After successfully beating Starjun’s GT robot and harvesting the Jewel Meat, Toriko continues to go on greater adventures, and continues to grow stronger. He meets new characters, eats new food, develops new techniques and improves on his old ones. And somehow he manages to do all this with minimal filler material.
It’s a testament to the opening theme that we’ve gone through several endings but it has never been changed. We’re almost at a hundred episodes, and yes somehow the opening has never been changed. Not even One Piece managed to pull that off. I guess that’s what happens when you create the perfect opening right from the very beginning.
Considering how many episodes I’ve watched for this review, I can either end up saying way more than one review can contain, or I could try and say very little. Which somehow would not seem right, considering how much time I spent catching up on this show. But then again, I doubt talking about episode specifics would be too much for most peoples’ attention spans. For now, I will talk about the specifics of the show, let readers know whether they want to invest ninety plus episodes worth of time.
Easily my favorite part of the show, and a big endorsement for any fans of anime music, is the soundtrack. At times it feels far more grand than a show with such a silly premise might warrant. But the music helps sell the idea that while this may be a show with a silly premise, it takes itself very seriously. And while that usually ends up with a stupid show that takes itself too seriously, in this case it works. Mostly because no matter how ludicrous the world may be, it is internally consistent with itself. Yes some of the creatures and food make no sense, but the entire world and story fit together in a way that makes sense and allows the show to be exactly as serious as it wants to be. I for one feel that there is a place for a show that should by all rights be more tongue in cheek, but if well put together can be entirely serious.
The animation, is fairly standard for Toei Animation. It’s good, but shortcuts are taken from time to time, and it won’t turn the heads of animation connoisseurs. I suppose I could say it’s good enough, but never showcased any animation that blew my mind, or made me think it was anything but standard shonen animation.
Filler is surprisingly sparse, with filler arcs never exceeding more than two episodes. While the filler is as wretched as standard filler tends to be, it never outstays its welcome. Anyone with a high tolerance for filler might even find an episode or two that is worth their while. And if not, filler tends to be just a pair of episodes here and there and as such can easily be skipped without missing anything important.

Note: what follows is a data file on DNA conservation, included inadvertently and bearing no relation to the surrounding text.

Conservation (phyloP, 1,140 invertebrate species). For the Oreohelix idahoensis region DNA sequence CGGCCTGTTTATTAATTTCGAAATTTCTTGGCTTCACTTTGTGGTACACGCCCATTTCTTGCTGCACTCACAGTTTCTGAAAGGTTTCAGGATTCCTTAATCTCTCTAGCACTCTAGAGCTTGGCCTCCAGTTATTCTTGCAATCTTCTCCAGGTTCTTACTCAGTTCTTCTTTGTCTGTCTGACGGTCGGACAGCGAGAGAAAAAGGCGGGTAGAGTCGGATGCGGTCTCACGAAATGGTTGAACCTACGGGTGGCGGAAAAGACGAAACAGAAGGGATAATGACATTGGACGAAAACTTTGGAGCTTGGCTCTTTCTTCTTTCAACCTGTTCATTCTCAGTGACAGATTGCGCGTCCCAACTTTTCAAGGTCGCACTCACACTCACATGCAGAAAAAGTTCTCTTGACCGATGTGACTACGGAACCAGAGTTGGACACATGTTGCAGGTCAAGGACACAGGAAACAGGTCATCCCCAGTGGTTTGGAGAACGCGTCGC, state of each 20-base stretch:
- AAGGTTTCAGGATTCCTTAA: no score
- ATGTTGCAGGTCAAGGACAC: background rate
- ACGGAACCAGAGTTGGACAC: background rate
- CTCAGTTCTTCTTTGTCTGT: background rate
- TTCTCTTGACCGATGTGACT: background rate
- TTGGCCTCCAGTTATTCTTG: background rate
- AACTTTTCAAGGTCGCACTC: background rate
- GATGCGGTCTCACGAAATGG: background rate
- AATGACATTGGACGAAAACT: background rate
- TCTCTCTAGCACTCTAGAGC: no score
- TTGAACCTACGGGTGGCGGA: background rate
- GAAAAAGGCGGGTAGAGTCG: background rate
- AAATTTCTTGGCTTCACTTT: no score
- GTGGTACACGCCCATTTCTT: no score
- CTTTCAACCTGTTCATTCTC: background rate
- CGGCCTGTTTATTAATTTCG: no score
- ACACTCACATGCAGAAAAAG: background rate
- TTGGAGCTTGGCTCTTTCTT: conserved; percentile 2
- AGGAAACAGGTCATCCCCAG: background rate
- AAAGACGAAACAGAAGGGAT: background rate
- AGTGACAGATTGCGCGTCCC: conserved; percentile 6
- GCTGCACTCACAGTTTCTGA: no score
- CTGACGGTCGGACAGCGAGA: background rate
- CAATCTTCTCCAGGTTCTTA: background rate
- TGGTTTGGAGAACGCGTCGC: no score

The anime gives Rin more time, in fact it gives most characters more time. Which is good, considering the manga tends to forget about characters that are not in the main cast more often than not. Unfortunately the anime writers don’t have much to go on, so they end up harping on the same character traits constantly. Rin in particular becomes a far more annoying character than she is in the manga. She’s no amazing work of characterization in the manga, but she’s around little enough that she never outstays her welcome. In the anime she does nothing but do exactly what she does in the manga, obsess over Toriko. But what is tolerable in small doses becomes intolerable when it happens every other episode.
I will note that there are some filler episodes that have Jiro and Setsuno together, which is a nice addition considering the two have never been seen together in the manga. It’s even pretty cute for anyone that doesn’t require their ship material to actually be pretty.
For anyone that can’t stand the addition of Tina, who I never really minded, she shows up less and less after the Ice Hell arc. She still makes appearances, but never really forces her way into the main plot, which makes her a lot less intrusive for fans of the original manga.
The worst part of Toriko is something that has been annoying me about most Toei shows. In order to keep behind the manga they have to pad the episodes as much as possible. This means generally terrible pacing, scenes that go on far longer than they should, reaction shots where none are needed, and so on. There is an excessive amount of explanation going on in the dialogue. This carries over from the manga, but while it can work in a written format, but when it’s carried over to animation it’s shoddy adaptation. Considering this is an action adventure series, the pacing may be murder for anyone that isn’t ready to invest a large amount of time into the series.
I would recommend the manga before the anime, and often fans of the manga are willing to invest time into watching the anime. That’s what got me into catching up on this show. Ultimately I highly recommend this series to anyone that loves action adventure series, and who is willing to put up with poor pacing. It’s not the worst pacing I’ve seen in a series, but it’s still frustrating and can cause episodes with little content week to week. Might be better to watch a few episodes at a time than to keep up with it week to week.
Buy the DVDs!
Toriko: Part 1
Toriko: Part 2
Toriko: Part 3